Reading through the Bible together

Thursday, April 17, 2014

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Can you picture it?  A young man running as fast as he can toward his home city to announce good news. Commissioned by the commander on the field of battle, he runs with joy in his heart and a great message on his lips: the king wins! The war against our enemy is nearly over, the king is near the victory, and peace is almost here! Such is the picture of verse 7: “How beautiful upon the mountains are the feet of him who brings good news, who proclaims peace, who brings glad tidings of good things [in Hebrew, “good news of good”], who proclaims salvation, who says to Zion, ‘Your God reigns.’”

Yes, Northern Israel had been taken captive by the Assyrians, and Judah’s destiny would be captivity by the Babylonians. Yes, they had been made slaves by the Egyptians generations ago (v.4). But in God’s book, the story was not over. “Put on your beautiful garments, O Jerusalem,…for the uncircumcised and the unclean shall no longer come to you” (v.1). The message of good news was fourfold: peace, glad tidings, salvation, and the confirmation that God was still on His throne (v.7).

The joyful response to the young man approaching the city with good news is immediate. The watchmen on the walls break out in song together, for they know now they will see, with their own eyes, their king return to Zion (v.8).

Isaiah then sees in the defeat of Babylon and the triumph of God, the need for God’s people to seize this moment of freedom: “Depart! Depart! Go out from there,…go out from the midst of her….For the Lord will go before you, and the God of Israel will be your rear guard” (vv.11-12). This is yet another call to come out of Babylon, for she represents death, and God has secured life and freedom for His people.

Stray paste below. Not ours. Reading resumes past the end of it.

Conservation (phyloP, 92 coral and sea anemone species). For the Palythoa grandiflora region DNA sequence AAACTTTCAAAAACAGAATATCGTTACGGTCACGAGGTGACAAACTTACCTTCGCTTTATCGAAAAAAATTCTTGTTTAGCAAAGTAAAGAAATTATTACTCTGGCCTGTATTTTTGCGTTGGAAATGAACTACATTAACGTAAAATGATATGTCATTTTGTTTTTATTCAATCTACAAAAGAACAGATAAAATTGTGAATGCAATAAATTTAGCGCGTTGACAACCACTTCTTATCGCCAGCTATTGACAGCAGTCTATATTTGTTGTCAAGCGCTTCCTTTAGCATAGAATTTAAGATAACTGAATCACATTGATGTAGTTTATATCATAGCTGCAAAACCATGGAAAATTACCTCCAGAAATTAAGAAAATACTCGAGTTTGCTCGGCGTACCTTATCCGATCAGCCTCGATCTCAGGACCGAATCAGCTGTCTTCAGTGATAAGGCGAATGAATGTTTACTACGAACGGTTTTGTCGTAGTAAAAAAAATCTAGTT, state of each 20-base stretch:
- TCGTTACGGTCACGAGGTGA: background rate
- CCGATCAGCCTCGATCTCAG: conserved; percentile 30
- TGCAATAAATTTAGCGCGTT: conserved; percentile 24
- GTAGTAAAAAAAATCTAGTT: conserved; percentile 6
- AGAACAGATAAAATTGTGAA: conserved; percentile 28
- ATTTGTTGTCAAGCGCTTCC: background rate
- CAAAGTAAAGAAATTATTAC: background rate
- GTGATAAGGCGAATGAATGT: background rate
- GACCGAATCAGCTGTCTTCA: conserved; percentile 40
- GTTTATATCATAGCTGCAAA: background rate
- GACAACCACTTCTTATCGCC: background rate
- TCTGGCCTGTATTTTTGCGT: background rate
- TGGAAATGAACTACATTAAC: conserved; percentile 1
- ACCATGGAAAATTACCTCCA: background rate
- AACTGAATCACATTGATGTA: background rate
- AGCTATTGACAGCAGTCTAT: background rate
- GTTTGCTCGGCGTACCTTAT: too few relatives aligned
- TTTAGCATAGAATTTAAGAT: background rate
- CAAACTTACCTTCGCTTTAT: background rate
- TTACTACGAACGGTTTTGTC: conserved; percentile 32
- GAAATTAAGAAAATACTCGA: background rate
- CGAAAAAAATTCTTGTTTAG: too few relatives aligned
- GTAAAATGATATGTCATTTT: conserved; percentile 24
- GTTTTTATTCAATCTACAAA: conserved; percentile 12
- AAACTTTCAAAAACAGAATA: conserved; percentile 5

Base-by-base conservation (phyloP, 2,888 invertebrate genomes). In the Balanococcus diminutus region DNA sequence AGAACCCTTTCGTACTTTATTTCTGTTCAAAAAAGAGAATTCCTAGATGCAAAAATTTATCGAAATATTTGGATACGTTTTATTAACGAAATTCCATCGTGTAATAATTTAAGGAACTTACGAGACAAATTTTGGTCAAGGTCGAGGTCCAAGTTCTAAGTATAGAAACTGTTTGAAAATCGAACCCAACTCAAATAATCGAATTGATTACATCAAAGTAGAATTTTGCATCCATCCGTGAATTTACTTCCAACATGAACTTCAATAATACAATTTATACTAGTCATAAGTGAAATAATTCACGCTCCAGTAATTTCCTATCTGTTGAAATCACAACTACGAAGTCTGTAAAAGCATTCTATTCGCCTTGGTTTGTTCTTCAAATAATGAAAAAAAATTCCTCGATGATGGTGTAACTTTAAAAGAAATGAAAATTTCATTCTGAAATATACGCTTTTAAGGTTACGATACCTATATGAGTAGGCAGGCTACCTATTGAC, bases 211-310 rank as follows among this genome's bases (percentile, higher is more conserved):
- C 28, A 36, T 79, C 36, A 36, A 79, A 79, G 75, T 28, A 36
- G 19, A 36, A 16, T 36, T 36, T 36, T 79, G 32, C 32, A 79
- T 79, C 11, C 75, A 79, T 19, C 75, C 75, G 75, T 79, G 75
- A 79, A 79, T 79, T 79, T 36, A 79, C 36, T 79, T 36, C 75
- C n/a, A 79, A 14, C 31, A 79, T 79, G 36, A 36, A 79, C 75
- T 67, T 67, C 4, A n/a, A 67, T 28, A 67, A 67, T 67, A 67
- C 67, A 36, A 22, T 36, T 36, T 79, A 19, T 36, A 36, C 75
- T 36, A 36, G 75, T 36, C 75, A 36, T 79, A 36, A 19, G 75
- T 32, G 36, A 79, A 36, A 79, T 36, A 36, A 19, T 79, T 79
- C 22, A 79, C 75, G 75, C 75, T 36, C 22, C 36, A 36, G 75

When I began my ministry in California many years ago, it was as a youth pastor. One of our favorite songs at the time was the scripture song based on Isaiah 52:7, Our God Reigns. What a simple and powerful message it contains! How true is the power of a song of hope in times of distress.  I think it was Martin Luther who said: when I can’t read the Bible, I pray, and when I can’t pray, I sing? I found this to be true more than once in my life. Prone to discouragement, when darkness and depression seem to envelop the soul, singing the songs of Zion will lift the cloud our enemy has placed there to oppress us. Sing. Sing to the Lord a new song! Sing in the morning, sing at noon, and at night. Sing whether or not you can carry a tune. It will bring heavenly angels next to you to silently harmonize your longing for God.

God is able, He is abundantly able! All we need to choose is to look up and sing as if He were there.

Ron E M Clouzet
NAD Evangelism Institute Director
Professor of Ministry and Theology
Andrews University Seminary